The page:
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A Different Spin on County Government

Regional leaders get a first-hand look at the County Executive model in Cuyahoga and Summit counties.

by David Holthaus

More than 15 years ago (July 28, 2008, to be exact), a tipping point occurred in Ohio’s largest county. Armed with search warrants, more than 100 federal agents fanned out across Cuyahoga County and its major city, Cleveland, as a wide-ranging, year-long corruption investigation suddenly broke into public view.

The investigation revealed an ingrained pay-to-play culture in county government and beyond. Ultimately, more than 70 government officials—employees, contractors, business leaders, and even two judges—were convicted in a case that took years to resolve. The biggest catch in the federal net was Cuyahoga County Commissioner Jimmy Dimora, who essentially ran politics as a corrupt enterprise for years through bribes, kickbacks, junkets, and home remodeling work in exchange for doling out county jobs and contracts. A jury convicted Dimora of more than 30 corruption charges and delivered a 28-year sentence. He was released from federal prison in June 2023 after serving 11 years.

The episode was so shocking that, one year after the raid, citizens of Cuyahoga County voted to overhaul their local government, approving a groundbreaking change to a structure led by a single elected County Executive. Cuyahoga became only the second Ohio county to be governed by an office that might be compared to a county mayor. Eighty-six of Ohio’s 88 counties are governed by the system that’s in effect in Hamilton, Butler, Clermont, and Warren counties: a three-member elected board of commissioners.

Advocates of the County Executive government structure say it can be more efficient, can lead more quickly to tangible results, fosters collaboration among community leaders, and enhances the accountability of local government to voters. “It gives the executive an opportunity to work with the public to cast a vision,” says Cuyahoga County Executive Chris Ronayne.

In October, a group of Cincinnati regional leaders received a firsthand introduction to the County Executive system. The Cincinnati USA Regional Chamber sponsored a Leadership Exchange trip to Cuyahoga County and to Summit County—the other governed by a County Executive—a trip that included learning sessions with the leaders of both counties and briefings on how the system is working in those Northeast Ohio locales.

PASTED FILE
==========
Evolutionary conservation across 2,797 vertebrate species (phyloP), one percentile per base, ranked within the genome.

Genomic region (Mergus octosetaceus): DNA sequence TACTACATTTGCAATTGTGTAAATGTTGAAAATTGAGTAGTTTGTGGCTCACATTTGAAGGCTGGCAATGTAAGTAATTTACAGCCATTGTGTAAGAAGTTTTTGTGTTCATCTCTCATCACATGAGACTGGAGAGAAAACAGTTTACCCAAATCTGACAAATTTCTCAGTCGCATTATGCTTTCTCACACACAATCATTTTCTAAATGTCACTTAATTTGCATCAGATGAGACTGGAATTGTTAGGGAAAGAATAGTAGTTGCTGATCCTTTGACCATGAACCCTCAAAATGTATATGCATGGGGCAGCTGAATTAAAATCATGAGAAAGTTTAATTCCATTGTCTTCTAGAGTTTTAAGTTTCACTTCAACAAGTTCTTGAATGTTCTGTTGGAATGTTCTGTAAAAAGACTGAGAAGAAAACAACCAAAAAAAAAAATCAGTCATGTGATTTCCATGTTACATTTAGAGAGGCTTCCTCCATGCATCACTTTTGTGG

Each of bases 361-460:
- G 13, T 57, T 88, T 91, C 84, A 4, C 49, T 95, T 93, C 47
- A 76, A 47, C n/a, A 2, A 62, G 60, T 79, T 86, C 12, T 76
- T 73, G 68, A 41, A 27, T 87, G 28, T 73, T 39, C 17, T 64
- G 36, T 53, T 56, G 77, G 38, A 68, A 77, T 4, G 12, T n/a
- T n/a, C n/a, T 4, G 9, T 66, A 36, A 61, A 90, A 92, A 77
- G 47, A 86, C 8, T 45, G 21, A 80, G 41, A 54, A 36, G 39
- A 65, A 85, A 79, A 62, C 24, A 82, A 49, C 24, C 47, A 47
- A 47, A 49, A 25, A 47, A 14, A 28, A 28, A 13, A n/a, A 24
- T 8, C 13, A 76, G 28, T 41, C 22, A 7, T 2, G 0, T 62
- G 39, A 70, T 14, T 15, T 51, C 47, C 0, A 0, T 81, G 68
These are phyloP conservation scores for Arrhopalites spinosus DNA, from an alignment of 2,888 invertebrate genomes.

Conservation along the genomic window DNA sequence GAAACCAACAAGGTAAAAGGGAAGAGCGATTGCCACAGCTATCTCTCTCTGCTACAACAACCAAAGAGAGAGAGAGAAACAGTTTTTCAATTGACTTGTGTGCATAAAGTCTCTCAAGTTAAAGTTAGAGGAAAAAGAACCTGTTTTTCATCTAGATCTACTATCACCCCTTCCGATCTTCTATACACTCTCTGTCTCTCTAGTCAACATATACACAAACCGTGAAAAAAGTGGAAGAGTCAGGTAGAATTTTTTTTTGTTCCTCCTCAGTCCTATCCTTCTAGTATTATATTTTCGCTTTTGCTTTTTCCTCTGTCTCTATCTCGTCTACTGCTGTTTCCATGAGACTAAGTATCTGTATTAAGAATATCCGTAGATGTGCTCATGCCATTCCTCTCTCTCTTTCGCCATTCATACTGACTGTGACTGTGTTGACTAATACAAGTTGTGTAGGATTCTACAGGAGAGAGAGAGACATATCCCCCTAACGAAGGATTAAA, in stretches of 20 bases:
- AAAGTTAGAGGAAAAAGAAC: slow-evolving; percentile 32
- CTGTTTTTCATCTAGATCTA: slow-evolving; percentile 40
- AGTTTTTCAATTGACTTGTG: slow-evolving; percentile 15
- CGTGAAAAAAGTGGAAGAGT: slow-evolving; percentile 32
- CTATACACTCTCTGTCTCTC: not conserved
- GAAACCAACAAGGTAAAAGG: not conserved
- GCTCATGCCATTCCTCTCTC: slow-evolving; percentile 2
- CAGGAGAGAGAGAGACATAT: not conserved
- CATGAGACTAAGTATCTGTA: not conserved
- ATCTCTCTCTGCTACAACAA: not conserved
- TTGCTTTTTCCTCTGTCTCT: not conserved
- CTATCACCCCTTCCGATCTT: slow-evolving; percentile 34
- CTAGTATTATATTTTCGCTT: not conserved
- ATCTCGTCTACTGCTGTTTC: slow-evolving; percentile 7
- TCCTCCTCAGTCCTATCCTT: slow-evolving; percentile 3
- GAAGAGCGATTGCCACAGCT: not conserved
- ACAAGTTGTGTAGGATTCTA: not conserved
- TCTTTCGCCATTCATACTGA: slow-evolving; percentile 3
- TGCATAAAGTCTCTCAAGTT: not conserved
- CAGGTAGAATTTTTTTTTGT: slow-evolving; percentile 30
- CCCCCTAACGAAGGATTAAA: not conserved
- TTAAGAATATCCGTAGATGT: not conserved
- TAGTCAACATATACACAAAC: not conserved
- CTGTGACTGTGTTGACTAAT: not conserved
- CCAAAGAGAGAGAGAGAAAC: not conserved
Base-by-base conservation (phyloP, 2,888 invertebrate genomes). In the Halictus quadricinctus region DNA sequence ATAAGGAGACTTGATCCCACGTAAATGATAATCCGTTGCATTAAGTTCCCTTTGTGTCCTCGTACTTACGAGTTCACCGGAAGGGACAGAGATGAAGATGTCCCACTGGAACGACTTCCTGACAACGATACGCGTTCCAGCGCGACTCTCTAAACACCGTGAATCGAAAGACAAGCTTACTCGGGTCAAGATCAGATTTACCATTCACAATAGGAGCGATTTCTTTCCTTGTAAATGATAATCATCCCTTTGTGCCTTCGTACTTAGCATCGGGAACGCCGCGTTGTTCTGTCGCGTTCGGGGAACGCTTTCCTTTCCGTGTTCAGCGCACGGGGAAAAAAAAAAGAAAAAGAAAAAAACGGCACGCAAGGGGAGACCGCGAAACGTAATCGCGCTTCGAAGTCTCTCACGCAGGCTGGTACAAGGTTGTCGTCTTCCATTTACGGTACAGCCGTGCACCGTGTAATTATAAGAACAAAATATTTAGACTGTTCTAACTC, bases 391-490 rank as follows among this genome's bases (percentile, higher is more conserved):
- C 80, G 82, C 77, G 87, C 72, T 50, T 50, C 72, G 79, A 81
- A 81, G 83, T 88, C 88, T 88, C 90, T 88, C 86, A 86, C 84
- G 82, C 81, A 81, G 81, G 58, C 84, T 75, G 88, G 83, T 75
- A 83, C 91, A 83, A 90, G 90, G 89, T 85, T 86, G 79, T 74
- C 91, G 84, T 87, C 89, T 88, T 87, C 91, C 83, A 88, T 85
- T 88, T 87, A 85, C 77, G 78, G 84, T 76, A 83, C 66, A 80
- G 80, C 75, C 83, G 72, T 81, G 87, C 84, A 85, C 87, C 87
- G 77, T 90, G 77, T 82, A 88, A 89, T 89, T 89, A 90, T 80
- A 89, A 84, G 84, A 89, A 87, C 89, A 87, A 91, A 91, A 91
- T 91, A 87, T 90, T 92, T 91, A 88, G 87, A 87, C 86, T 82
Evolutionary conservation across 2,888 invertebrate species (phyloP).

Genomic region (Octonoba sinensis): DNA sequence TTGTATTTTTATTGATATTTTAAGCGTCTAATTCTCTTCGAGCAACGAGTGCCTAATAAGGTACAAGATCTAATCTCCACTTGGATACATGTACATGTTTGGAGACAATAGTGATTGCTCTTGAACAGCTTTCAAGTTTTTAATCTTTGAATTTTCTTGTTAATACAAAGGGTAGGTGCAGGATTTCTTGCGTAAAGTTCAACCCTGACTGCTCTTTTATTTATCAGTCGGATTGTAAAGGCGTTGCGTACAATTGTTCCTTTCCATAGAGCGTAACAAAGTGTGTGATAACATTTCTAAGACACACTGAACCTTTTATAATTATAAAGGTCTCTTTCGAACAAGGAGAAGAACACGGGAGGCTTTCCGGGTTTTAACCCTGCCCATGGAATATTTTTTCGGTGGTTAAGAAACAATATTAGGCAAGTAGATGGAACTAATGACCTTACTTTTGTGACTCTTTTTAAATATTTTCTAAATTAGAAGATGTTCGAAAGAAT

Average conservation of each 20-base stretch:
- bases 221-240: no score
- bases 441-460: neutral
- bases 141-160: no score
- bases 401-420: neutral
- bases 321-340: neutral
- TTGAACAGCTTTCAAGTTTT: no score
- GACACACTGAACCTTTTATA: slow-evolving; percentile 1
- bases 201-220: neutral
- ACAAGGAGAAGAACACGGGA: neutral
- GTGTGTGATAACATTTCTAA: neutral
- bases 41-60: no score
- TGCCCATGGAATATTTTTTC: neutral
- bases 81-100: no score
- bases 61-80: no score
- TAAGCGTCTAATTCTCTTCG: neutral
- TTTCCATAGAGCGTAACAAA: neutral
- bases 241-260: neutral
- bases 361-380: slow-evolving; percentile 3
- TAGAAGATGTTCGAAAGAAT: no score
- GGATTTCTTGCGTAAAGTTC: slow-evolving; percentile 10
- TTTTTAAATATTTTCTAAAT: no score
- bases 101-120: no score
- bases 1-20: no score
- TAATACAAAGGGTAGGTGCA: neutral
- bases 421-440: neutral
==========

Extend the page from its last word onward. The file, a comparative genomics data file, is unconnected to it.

“It was really valuable to meet and hear from peer-city leaders, particularly ones with similar challenges with growth, aging infrastructure, and aging population,” says Anne Sesler, a consultant and vice chair of the Hamilton County Democratic Party who attended the trip. “We have the same goals of growing our regions, so it was interesting to hear about their approach.”


Cuyahoga County Executive Chris Ronayne says the office “gives the executive an opportunity to work with the public to cast a vision” for large projects such as a convention center.

The citizens of Cuyahoga and Summit elect a County Executive to four-year terms, and the positions have no term limits. The systems in the two counties are structured somewhat differently. In Cuyahoga, the executive enjoys considerable sway over the county as a whole by appointing other county office holders such as the Treasurer, the Clerk of Courts, and even the Sheriff.

That kind of arrangement allows the executive to appoint qualified people who may not have the stomach for running a political campaign for public office, says Ronayne. “It takes a bit of the politics out of the jobs of the professional offices,” he says. “Not every accountant is a retail politician, but he or she might make a good Treasurer. It does professionalize government.”

Cuyahoga is the only Ohio county where the Sheriff is appointed rather than elected, putting the County Executive there in charge of not only the administrative offices but also law enforcement and jail operations. Ronayne likens the arrangement to city police chiefs in Ohio, where the chief is appointed by the mayor. “My philosophy with law enforcement is to let them do their job,” Ronayne says. “We have conversations about budget, but I let the leader do his job.”

But the arrangement hasn’t been without controversy. The Sheriff-Executive reporting structure has been blamed in part on the turnover in the Sheriff’s office, as six Cuyahoga Sheriffs have resigned in the last 12 years, the last departing in February 2023.

The organizational structure in Summit County is different, as the Sheriff, Clerk of Courts, Treasurer, and Engineer are independently elected—as in all other Ohio counties—rather than appointed by the County Executive. Prosecutors in both counties are elected. The County Executives must work with a County Council but do not answer directly to councilmembers, only to voters.